Edward Sharpe And The Magnetic Zeros' Alex Ebert isn't selling snake oil
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Before he emerged as leader of the roughly dozen-member folk-rock band, Edward Sharpe And The Magnetic Zeros, singer-songwriter Alex Ebert was best known as lead singer of the L.A.-based electro-dance band Ima Robot. But the transition from one to the other wasn't exactly musical—he had a meltdown, ended up in Alcoholics Anonymous, and began obsessively studying string theory while writing about a salvific boyhood character named Edward Sharpe. Though he has yet to finish the book, the end result was this summer's well-received Up From Below, a warm collection of loose and jangly songs that marries The Polyphonic Spree's ensemble glee with sing-along hooks. Ahead of the band's appearance at The Black Cat on Monday Nov. 16, Ebert spoke to The A.V. Club about the hollowed-out school bus his band travels in, not selling snake oil, and his "bratty and destructive" time in Ima Robot.
The A.V. Club: The recording process for this album sounds pretty daunting—12 people using a 24-track. How did that come about?
Alex Ebert: We were all experiencing a feeling of stupidity and fragmentation, feeling disjointed in some way and especially fuzzed out by technology and staring at screens. Musically, I was looking for authenticity in my life and I guess that quest spilled over into the actual process of recording it. It made sense to me that we recorded [the album] in a way that was simpatico with the whole concept of the music. Of course, at the time, I was like, "Is it a myth that analog sounds better?" I wasn't sure. But as soon as we did it, it was really clear that it was the right choice.
AVC: You guys have been very squarely labeled as a family band. Is that an apt description to you?
AE: Well, that's what we call ourselves. I don't think that we would stick it out together if it wasn't that. There's just been a lot of forgiveness and talking it out. We really are a family now, after this tour, because we went through so much. Almost everyone tried to quit the band at one point and it got really intense, especially in Europe. Passing through that was like the fire that we got put through—the test of our love. Being together right now is a testament to that, to live through it in a really positive way.
AVC: You are touring in a hollowed-out school bus?
AE: No, well, I had the bus, but the bunk beds weren't built in time for us to go on this tour, so we were sort of forced onto another bus. But [the hollowed-out school bus], I love it, I love it, I love it. I might move into it, actually. I might outfit it for myself just to move around in.
AVC: What does the interior of it look like?
AE: It's basically a greenhouse. I took out the seats except for a few and we put beds in. But before, I actually preferred the open floor plan—everyone just sleeping on sliding mattresses, pillows, and things that are just moving around. That's the vibe, man. Open windows. Hanging plants. It's beautiful.
AVC: What can people who have yet to see the live show expect?
AE: The album is a thing that you can hang out with between shows. I think that it's really nice to give people something they can enjoy in a private situation or walking around, just as the soundtrack of their lives. That's really powerful. But I think that the live show is like the confrontation or the... [pauses]. Goddamn, I don't even know. It's really important. [Laughs.] It's really important for us. There's an interaction and a dialogue and—you know, I just got an image: The music is the glove and the live show is us putting the glove on and moving around. It's the cup being filled.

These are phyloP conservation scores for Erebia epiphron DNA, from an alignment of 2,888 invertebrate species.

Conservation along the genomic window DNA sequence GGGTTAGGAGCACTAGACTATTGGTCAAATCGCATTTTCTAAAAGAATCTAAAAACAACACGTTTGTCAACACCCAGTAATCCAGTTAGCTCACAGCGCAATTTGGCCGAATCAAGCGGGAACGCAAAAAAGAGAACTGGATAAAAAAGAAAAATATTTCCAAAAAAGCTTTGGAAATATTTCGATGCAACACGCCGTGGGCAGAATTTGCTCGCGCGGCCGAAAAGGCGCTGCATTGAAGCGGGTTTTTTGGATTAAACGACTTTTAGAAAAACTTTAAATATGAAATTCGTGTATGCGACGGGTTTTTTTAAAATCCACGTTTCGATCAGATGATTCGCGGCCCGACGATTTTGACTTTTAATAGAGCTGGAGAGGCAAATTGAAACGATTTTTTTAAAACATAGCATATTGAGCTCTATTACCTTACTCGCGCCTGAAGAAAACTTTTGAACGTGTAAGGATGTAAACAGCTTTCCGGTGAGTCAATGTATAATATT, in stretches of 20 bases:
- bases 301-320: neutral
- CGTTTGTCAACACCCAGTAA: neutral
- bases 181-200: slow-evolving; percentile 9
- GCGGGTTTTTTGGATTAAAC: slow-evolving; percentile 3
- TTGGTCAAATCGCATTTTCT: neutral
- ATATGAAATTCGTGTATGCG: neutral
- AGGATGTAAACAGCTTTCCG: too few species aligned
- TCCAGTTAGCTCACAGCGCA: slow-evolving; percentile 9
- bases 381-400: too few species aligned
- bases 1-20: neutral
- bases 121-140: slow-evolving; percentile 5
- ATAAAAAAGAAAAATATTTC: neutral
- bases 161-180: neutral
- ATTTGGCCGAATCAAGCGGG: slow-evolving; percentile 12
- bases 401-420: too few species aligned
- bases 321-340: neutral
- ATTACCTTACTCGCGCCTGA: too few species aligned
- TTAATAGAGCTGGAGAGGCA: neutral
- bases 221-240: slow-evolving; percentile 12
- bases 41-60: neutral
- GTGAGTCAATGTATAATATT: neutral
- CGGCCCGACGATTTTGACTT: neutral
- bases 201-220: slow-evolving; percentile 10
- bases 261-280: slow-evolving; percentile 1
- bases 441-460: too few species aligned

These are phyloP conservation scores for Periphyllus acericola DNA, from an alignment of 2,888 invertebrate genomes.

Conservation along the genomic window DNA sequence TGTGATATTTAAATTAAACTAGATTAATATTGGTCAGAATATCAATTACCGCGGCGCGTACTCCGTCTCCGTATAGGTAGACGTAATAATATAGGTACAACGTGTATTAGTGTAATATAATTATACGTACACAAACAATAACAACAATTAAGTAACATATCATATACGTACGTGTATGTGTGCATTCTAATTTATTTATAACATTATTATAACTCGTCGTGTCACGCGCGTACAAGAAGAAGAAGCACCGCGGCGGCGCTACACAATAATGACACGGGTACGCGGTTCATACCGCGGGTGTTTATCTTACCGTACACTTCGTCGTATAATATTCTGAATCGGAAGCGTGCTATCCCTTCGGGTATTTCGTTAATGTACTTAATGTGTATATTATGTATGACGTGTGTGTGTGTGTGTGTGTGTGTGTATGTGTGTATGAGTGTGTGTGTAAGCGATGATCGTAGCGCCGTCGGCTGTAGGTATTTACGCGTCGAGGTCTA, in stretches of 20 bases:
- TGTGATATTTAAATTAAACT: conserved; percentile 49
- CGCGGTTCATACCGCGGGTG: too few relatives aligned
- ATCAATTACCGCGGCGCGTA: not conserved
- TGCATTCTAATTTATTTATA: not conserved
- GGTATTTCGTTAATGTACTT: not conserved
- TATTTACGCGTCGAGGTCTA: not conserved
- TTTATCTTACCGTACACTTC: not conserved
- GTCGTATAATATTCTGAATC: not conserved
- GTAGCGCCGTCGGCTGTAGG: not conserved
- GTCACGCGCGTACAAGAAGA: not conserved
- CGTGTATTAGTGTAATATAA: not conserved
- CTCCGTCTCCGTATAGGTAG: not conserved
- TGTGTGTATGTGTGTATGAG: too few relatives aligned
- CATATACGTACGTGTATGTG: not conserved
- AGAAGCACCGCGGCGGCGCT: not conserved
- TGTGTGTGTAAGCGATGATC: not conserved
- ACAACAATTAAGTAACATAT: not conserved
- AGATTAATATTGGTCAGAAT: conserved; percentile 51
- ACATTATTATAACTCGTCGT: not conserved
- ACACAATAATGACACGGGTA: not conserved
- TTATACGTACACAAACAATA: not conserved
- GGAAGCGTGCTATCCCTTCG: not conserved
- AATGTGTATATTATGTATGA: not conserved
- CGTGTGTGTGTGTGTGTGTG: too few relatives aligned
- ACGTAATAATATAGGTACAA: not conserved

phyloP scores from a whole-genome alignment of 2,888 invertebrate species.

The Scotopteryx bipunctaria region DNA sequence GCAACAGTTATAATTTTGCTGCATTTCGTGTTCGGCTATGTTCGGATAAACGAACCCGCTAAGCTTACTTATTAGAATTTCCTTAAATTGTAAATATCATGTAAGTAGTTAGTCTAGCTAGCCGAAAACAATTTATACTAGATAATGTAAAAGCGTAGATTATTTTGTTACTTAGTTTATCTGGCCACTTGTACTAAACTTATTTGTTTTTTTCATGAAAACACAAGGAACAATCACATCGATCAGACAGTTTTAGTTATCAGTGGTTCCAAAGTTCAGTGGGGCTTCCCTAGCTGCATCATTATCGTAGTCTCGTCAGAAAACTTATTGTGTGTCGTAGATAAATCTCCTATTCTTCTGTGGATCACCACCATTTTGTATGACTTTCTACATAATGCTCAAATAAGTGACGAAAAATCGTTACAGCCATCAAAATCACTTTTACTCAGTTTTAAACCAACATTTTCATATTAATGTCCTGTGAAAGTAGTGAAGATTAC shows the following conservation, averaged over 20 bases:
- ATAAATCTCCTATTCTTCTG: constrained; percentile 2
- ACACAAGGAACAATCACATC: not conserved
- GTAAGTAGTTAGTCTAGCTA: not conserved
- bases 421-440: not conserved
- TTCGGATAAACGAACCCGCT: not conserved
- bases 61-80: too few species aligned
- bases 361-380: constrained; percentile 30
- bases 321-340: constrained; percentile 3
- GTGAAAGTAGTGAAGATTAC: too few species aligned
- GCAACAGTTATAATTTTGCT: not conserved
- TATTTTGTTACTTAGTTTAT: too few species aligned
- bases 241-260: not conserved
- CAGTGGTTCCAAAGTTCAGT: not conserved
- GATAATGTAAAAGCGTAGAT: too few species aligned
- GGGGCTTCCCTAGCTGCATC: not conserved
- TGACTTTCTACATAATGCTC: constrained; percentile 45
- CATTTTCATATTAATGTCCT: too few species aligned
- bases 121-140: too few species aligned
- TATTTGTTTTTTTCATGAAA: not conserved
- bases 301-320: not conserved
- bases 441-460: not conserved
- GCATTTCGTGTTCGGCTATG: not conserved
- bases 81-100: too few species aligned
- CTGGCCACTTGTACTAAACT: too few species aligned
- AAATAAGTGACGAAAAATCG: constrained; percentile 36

AVC: How has the response to this album lined up with your expectations?
AE: Actually and honestly, it's everything I dreamed of and imagined. Basically, what it means to me is that my reality is the same reality as everyone else's, which is really refreshing because it's not just built up in a bubble. I'm not faking people out and trying to sell snake oil. It really is what it is. Thank God. So, the reaction makes sense to me because that's my reaction. Me saying, "Oh, I feel so good doing this," and other people saying "We do, too!" means I'm not crazy. [Laughs.]
AVC: Ima Robot had a very different sound and image than Edward Sharpe. How does that experience compare to the Edward Sharpe experience for you?
AE: I feel like I've been really almost cruel [in interviews] to Ima Robot, but I'm not. I'm really just telling the truth. I was where I was at when I was doing Ima Robot and that's legitimate. To be lost is as legitimate a part of your process as being found. So, it's not that I'm disowning any of that. That was me. But I was posturing. I was upset. I was destructive and defining myself against things as opposed to for things. It took me a long time to be alright with smiling onstage. I had a whole bunch of preconceptions and negative affectations that weren't necessarily coming—you know what, I can't say that. They were coming from a real place. I really was upset, so it's not like I was bullshitting. I really was taking everything to a point where I just wanted to whine. I didn't care about singing so much and was being really bratty about everything—[I was] very much into tearing everything down. The difference is moving from a destructive to a positive experience. It's not that I want to necessarily avoid my darker moments, but I don't capitalize them and put a crown on them and tote them around as the answer anymore.